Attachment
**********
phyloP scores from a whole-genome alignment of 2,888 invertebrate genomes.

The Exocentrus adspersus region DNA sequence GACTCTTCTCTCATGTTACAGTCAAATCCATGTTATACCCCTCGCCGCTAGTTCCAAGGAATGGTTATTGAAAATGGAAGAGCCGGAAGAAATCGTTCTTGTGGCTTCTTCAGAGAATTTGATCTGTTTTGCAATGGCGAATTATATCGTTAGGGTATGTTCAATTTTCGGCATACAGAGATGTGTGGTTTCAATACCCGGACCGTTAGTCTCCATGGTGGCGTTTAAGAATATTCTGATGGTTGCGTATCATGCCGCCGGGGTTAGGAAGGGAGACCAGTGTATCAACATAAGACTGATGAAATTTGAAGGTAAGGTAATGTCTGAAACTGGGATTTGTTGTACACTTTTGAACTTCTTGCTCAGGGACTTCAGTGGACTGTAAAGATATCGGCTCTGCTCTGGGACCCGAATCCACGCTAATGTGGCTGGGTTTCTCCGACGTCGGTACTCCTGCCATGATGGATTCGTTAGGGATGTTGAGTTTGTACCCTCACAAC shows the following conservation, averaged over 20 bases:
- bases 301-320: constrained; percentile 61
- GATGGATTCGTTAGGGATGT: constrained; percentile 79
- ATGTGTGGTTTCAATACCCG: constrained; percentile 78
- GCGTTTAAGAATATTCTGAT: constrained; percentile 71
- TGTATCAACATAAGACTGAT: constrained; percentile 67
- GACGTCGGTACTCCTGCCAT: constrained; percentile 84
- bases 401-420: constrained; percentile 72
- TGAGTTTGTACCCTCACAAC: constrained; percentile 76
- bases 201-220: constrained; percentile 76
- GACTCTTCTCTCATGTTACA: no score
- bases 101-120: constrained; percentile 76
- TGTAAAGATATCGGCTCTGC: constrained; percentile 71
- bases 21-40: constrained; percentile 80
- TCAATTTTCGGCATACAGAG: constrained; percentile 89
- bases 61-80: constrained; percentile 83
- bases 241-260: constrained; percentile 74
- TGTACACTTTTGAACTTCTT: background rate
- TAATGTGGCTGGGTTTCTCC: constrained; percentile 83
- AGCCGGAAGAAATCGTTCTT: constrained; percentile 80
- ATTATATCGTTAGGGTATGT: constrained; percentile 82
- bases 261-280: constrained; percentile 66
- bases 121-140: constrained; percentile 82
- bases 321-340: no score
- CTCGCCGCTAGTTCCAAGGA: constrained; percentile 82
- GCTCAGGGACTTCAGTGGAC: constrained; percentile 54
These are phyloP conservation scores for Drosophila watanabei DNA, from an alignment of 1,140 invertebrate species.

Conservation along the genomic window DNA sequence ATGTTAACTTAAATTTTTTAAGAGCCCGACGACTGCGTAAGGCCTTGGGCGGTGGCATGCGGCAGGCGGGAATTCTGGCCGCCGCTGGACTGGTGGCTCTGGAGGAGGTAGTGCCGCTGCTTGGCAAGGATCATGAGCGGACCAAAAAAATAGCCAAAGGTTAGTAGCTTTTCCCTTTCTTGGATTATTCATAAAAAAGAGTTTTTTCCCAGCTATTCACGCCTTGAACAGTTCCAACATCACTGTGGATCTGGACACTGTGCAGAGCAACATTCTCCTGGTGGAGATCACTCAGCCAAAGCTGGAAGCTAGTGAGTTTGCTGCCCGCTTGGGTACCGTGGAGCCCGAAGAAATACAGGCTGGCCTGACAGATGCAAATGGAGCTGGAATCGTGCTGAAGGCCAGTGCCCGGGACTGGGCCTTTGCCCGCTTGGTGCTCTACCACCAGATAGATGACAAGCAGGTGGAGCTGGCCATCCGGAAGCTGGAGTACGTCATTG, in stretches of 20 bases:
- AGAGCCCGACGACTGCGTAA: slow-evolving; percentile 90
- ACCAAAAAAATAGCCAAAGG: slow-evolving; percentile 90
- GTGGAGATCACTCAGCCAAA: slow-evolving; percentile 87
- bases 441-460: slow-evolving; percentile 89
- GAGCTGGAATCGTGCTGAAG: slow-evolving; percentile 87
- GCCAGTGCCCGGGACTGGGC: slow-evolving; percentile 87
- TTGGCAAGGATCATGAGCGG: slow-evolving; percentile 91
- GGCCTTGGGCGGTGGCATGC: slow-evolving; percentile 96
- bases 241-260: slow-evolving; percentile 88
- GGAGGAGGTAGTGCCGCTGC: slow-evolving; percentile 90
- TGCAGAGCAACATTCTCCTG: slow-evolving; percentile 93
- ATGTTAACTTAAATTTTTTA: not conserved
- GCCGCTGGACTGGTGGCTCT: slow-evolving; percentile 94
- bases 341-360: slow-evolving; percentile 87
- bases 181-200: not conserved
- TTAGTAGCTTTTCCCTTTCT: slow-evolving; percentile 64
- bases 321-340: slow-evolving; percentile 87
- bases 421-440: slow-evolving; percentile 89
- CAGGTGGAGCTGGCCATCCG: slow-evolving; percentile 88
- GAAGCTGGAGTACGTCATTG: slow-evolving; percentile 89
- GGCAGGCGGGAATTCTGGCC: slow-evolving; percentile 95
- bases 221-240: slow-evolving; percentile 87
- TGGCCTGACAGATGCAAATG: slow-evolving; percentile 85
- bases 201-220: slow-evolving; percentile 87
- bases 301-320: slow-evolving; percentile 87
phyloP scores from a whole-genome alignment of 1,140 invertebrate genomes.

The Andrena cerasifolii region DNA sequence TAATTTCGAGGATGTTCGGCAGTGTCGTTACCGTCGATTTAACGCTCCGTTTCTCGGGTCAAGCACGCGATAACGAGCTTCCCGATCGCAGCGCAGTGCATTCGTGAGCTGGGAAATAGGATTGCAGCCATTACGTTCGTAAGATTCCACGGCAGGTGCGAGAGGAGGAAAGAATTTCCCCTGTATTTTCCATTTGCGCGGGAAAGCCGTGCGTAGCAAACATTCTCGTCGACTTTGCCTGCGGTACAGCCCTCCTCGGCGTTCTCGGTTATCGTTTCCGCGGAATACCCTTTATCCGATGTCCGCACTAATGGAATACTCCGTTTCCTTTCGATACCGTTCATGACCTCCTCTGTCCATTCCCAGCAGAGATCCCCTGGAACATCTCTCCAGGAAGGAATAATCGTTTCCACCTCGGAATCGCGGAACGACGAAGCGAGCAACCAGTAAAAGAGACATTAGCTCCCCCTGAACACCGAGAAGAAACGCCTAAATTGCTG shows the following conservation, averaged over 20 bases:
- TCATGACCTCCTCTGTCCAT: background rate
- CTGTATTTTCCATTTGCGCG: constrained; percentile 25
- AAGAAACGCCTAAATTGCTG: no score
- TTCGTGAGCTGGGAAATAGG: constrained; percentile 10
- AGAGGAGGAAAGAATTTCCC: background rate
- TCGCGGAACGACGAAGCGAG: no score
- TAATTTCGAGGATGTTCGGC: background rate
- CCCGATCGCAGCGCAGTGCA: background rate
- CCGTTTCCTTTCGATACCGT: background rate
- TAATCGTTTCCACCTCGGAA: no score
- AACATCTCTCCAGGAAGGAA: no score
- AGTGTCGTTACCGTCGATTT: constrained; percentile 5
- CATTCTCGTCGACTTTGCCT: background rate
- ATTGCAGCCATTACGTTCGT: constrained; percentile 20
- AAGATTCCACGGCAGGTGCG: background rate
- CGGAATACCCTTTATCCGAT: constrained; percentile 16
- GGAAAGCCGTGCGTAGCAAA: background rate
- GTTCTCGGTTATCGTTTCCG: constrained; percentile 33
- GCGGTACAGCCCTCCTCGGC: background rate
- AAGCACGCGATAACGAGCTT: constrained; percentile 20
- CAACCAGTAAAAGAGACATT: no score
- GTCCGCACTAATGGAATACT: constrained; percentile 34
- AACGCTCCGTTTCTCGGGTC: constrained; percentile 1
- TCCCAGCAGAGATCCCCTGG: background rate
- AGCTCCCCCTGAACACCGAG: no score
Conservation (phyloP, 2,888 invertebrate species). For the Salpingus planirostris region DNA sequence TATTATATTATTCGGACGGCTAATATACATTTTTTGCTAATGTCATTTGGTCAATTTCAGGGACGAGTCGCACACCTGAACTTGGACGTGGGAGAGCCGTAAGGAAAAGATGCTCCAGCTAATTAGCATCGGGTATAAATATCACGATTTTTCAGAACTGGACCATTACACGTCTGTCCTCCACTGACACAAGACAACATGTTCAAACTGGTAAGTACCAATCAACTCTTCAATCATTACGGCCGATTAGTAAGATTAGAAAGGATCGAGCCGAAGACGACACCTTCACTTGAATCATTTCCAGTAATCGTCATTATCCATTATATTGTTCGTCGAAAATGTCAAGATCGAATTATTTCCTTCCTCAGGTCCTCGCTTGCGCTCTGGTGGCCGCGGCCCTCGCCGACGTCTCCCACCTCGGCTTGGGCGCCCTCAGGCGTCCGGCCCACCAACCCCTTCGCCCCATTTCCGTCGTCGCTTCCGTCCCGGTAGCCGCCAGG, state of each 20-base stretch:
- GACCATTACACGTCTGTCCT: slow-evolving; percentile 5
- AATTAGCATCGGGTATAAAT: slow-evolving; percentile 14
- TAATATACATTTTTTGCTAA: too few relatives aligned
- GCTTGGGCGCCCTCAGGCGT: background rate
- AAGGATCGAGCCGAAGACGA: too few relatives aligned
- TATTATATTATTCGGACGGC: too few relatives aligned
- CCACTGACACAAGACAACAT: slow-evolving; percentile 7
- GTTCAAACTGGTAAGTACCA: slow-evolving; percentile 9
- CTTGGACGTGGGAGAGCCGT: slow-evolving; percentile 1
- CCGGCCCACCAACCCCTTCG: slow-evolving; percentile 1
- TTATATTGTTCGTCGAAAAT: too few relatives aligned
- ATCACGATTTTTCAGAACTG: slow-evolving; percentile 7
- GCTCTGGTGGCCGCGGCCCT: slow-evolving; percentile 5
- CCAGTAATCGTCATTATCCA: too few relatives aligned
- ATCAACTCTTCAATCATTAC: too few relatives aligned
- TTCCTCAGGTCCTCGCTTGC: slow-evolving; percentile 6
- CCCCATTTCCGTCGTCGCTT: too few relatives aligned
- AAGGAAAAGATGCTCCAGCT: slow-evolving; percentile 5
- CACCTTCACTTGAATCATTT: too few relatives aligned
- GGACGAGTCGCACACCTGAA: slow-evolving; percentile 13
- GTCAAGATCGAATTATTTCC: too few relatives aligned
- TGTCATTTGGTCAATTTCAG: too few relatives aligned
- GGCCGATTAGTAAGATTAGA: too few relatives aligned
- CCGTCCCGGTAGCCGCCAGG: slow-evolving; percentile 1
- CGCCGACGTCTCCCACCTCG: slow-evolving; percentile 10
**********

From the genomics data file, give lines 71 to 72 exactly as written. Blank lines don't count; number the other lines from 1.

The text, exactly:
- AAGATTCCACGGCAGGTGCG: background rate
- CGGAATACCCTTTATCCGAT: constrained; percentile 16